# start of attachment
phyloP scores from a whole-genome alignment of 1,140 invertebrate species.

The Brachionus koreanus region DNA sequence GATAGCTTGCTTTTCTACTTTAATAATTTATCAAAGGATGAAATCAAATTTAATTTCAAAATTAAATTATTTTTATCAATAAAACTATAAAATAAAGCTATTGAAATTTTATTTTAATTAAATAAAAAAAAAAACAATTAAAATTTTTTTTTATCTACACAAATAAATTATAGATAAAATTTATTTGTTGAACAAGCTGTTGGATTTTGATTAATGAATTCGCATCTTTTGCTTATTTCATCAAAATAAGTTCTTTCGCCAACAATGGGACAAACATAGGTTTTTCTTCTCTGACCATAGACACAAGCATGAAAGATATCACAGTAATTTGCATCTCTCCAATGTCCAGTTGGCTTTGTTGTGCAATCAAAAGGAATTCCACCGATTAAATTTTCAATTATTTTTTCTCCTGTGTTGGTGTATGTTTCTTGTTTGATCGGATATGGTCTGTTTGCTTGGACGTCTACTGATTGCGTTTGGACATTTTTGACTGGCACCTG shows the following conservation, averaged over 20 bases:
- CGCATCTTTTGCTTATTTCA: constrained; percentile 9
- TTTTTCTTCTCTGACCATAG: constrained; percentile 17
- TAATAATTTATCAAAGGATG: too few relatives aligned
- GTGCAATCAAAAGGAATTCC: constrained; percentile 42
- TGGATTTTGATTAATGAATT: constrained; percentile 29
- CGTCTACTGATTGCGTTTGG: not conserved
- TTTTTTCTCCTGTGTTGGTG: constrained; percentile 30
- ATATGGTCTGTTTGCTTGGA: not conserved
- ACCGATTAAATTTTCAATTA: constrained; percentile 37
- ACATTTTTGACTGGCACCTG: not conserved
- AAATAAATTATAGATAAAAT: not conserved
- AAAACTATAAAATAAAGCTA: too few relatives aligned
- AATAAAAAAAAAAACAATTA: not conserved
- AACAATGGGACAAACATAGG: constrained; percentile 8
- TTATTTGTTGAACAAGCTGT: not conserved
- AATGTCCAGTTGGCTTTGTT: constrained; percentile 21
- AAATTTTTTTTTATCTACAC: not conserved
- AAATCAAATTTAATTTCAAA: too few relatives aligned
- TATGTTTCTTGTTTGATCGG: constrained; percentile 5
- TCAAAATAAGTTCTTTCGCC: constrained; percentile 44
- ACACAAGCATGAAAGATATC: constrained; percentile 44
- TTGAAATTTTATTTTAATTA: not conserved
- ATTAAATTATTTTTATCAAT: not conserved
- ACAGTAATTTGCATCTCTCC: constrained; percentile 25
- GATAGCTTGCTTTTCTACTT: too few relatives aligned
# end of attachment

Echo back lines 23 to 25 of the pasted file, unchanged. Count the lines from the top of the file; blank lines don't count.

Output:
- ACACAAGCATGAAAGATATC: constrained; percentile 44
- TTGAAATTTTATTTTAATTA: not conserved
- ATTAAATTATTTTTATCAAT: not conserved